As we move forward, it is essential to dig into each individual moment as if it were the only existence we were to ever have.  As the French novelist Milan Kundera reminded, “There would be nothing more obvious, more tangible, than the present moment.  And yet it eludes us completely.  All the sadness of life lies in that fact.”

So, to avoid that sadness, I am going to go forward trying to find the equity and the equilibrium between the “one day (this moment)” and the “decades to come,” all the while trying to adhere to author Emil Zola’s hearty, enabling and ennobling dicta, “I am here to live out loud.”  So, yes, I’m going to try and live all that I’ve got left with enthusiasm, with noise and with all the confidence I can muster.

©2017 Richard Paul Hinkle


Someone’s directional sensors are mis-calibrated.  If we are to accept the premise that America was once great and can be great again, it only makes sense that we would be aiming for and climbing toward a return to civility and to the moral high ground.

Instead, we are being led (pushed roughly, really) toward the swamp of misogyny, xenophobia and the curtailing of basic human rights—for the non-traditionally-gendered, for non-whites, for those with health problems, for those with marginally-paying jobs.  We are told—by their actions (in sharp contrast with their campaign words)—that the weak are the fair prey of the strong.  We are reverting to the wild, where sharp tongues and sharper teeth are exalted and the weak and underrepresented are, well, toast.

The oddity, the striking visual disconnect, of course, is that the Republicans purport to be the party of family values and conservative memes like civility, morality and compassion for the weak, the poor.  David Remnick, writing in the New Yorker last week:  “The Republicans, the self-proclaimed party of family values, remain squarely behind a family and a Presidency whose most salient features are amorality, greed, demagoguery, deception, vulgarity, race-baiting, misogyny, and, potentially—only time and further investigation will tell—a murky relationship with a hostile foreign government.”

As a child, the country I was introduced to in text books and history books and civics lessons was an open and wonderful place, a place that bears no resemblance to what I am witnessing now.  A simple chart comparing Denmark to our United States shows a blatant, shattering disparity between their “Socialist” (bad) model and our capitalist (good) existence.  The minimum wage there is twice ours.  Such employees are entitled to five weeks of paid vacation, while ours receive none.  There is universal health care and a pension.  None here.  In Demark, those who earn minimum wage “get by.”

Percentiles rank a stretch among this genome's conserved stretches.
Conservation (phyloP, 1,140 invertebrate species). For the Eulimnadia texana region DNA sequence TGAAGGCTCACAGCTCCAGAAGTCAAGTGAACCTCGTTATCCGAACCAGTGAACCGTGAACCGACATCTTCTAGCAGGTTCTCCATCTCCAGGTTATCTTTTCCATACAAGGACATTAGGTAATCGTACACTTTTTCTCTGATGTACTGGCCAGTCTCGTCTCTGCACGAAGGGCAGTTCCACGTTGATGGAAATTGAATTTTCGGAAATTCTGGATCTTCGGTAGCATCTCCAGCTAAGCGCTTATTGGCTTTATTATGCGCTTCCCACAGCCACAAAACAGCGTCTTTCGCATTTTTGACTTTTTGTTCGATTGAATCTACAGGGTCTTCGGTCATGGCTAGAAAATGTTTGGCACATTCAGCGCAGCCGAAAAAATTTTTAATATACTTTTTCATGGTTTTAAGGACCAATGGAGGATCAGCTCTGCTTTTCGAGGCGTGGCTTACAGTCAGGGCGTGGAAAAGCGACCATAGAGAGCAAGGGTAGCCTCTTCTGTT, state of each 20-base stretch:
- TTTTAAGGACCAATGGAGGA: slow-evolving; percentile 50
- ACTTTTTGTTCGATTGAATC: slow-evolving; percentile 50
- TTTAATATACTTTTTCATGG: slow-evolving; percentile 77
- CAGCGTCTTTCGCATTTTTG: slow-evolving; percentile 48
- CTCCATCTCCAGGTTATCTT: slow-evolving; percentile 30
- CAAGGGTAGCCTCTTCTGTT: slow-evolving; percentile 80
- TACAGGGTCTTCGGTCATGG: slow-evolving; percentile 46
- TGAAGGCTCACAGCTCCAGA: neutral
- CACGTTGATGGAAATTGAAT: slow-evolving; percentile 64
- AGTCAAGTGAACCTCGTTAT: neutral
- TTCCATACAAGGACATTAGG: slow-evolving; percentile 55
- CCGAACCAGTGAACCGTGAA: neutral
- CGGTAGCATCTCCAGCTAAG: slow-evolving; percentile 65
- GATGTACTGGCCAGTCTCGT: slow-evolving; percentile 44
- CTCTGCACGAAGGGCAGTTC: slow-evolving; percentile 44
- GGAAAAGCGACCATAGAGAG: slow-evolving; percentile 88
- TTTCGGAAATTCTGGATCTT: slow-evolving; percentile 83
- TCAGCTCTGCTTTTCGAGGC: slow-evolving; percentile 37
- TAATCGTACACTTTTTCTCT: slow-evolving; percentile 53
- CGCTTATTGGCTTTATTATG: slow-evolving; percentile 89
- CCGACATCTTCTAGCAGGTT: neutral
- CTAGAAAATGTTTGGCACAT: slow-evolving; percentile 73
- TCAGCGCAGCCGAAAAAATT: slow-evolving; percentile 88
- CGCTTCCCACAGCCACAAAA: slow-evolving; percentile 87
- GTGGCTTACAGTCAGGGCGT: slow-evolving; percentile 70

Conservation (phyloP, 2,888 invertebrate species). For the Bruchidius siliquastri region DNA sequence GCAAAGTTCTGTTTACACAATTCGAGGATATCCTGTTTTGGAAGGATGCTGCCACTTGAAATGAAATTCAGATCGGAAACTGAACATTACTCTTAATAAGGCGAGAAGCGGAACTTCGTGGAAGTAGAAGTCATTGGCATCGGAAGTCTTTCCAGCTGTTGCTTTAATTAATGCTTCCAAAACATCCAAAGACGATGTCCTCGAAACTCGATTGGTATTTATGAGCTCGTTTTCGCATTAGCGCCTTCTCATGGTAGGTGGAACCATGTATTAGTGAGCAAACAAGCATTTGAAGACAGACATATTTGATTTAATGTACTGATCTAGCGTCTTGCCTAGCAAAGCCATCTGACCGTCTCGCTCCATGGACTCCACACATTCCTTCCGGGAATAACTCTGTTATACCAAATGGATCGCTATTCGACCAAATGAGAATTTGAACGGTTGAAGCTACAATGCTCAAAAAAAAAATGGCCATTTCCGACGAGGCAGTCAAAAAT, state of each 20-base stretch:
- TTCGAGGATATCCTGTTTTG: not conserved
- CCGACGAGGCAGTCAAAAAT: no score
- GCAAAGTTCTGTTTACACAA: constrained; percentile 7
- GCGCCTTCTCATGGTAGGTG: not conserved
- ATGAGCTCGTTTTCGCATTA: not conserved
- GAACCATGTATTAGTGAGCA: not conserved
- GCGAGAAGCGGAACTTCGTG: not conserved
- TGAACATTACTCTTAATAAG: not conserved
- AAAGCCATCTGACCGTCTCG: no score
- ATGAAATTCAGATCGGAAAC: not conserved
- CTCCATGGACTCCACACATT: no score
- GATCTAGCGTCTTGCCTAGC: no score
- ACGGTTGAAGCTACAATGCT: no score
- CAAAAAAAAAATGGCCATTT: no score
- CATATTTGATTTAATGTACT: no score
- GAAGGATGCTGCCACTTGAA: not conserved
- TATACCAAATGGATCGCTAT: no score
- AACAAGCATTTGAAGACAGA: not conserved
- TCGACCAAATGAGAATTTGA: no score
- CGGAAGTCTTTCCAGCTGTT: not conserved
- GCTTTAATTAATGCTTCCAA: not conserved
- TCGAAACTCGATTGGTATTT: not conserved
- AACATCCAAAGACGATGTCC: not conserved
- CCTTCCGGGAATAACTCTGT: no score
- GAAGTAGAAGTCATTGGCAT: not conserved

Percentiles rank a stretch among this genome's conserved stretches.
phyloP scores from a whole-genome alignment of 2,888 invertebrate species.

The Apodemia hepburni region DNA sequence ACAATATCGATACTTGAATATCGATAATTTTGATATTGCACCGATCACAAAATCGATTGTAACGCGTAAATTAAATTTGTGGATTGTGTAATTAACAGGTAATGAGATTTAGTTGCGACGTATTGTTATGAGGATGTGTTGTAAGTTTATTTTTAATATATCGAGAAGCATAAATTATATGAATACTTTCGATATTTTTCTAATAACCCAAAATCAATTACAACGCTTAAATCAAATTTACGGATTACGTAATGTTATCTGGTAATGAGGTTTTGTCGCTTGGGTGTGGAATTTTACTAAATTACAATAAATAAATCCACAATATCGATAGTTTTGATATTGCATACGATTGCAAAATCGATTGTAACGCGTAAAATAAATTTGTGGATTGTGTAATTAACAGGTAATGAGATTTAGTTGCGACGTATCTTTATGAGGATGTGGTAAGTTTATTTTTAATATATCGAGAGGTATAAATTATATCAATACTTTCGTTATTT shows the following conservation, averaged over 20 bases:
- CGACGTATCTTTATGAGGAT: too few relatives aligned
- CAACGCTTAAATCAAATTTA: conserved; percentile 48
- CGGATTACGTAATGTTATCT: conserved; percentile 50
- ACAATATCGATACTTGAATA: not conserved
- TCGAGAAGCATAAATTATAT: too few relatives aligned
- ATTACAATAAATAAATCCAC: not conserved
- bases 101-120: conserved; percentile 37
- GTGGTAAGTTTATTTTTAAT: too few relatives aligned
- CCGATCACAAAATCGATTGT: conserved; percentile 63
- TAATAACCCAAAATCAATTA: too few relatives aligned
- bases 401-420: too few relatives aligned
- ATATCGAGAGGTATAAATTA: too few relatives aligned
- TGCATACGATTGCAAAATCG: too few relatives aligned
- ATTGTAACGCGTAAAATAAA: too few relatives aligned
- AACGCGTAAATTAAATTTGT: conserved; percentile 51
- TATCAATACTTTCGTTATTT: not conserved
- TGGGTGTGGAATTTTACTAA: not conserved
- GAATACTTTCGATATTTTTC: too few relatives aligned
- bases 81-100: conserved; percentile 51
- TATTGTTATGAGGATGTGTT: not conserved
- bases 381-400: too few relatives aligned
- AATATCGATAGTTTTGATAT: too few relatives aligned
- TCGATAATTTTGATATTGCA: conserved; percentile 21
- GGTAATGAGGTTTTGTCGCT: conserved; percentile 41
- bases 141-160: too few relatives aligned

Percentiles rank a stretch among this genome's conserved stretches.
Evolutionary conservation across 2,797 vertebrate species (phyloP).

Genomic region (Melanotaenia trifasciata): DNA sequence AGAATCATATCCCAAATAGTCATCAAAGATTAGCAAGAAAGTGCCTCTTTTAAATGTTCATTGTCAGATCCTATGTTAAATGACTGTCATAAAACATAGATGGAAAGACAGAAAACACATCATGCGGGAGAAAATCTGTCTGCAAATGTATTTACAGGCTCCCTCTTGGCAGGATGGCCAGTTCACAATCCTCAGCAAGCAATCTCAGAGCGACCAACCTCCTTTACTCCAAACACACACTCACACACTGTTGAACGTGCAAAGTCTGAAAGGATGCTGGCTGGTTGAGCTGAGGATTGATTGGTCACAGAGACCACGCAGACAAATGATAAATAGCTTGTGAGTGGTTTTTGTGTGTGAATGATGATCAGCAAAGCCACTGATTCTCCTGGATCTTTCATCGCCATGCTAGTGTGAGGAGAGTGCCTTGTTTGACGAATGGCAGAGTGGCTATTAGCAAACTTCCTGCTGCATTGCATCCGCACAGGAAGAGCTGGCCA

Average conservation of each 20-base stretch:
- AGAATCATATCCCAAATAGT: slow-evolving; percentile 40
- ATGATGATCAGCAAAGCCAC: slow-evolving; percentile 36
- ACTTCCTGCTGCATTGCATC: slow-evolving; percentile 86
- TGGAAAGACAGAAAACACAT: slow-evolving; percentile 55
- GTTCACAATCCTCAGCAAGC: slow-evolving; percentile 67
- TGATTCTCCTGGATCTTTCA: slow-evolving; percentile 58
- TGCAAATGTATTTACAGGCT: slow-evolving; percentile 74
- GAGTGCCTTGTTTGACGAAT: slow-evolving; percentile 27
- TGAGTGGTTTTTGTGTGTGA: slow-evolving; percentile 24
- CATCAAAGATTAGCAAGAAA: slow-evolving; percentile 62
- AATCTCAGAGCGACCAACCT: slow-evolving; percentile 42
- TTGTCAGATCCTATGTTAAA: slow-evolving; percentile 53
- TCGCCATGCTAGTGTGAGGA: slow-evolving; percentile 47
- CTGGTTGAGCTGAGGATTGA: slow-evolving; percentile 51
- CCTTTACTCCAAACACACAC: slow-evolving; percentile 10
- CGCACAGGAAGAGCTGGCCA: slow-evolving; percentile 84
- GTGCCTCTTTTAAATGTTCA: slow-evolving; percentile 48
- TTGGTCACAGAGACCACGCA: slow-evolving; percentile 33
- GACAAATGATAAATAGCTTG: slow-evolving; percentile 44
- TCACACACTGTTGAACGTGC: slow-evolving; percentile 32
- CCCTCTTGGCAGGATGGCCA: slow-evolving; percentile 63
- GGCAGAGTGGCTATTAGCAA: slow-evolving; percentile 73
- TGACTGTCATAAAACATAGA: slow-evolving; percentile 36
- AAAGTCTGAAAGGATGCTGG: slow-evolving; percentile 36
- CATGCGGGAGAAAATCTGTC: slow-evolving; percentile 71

Not the case here, in the wealthiest nation on earth, where wealth is increasingly sequestered by the already rich.  Set aside the morality (weak argument).  Is this an economically sustainable model?  Let’s see, how has that model worked so far in third world countries that have assayed it?  Revolution, unrest, instability and tyranny by all accounts.  The present circumstance—where eight individuals control the same wealth as half of all humanity—is not something you’d want to bet your future on.

Nor is the perpetual separatist demonization of isolated segments of our population (Latinos, Blacks, Muslims, Jews, the LGBT community, Asians, women—a powerful voting bloc if joined by their shared interests!).  The editor/publisher of our local bilingual paper La Voz (The Voice), Ani Weaver, recently visited Germany, Poland and the Czech Republic.  “Touring the sites of the Holocaust, we learned that the Nazis were able to carry out the best-organized mass killing in history because centuries of European anti-Semitism paved the way.”  She suggests, strongly, that Trump’s seemingly off-handed slights fit the profile.  Dangerously.

American exceptionalism has always rested on the bulwark of honest and lasting values.  Among those we include a free press (first and foremost), an education open and available to all, equality in the right to vote and the right to speak openly, civility, and fairness.  Those are not easy values to sustain and uphold.  They are constantly vulnerable to economically-driven venality.  But they are worth earnestly fighting for.  American has always been the shining light of vision, of ideals.  Wouldn’t be something if we could actually achieve capital-A America?

©2017 Richard Paul Hinkle


Question:  If NASA offered you a seat on a moon launch, leaving Cape Canaveral tomorrow, would you take it?  My answer would be a thunderous and resounding “Yes!”  In a second.  In a heartbeat.  Would not require a split second of thought process.  Let’s go!

Can you imagine standing on the dusty moon’s surface, with the expanse of our little blue marble virtually filling your entire field of vision?  Oh, my.  Think of the perspective that would give you on our place in the universe, our place in the totality of things.  My skin is galvanically shivering at the mere idea of such an experience.

Those few who have done so returned to earth changed, philosophically, spiritually, religiously.  A fair reason for thinking that we ought to go back.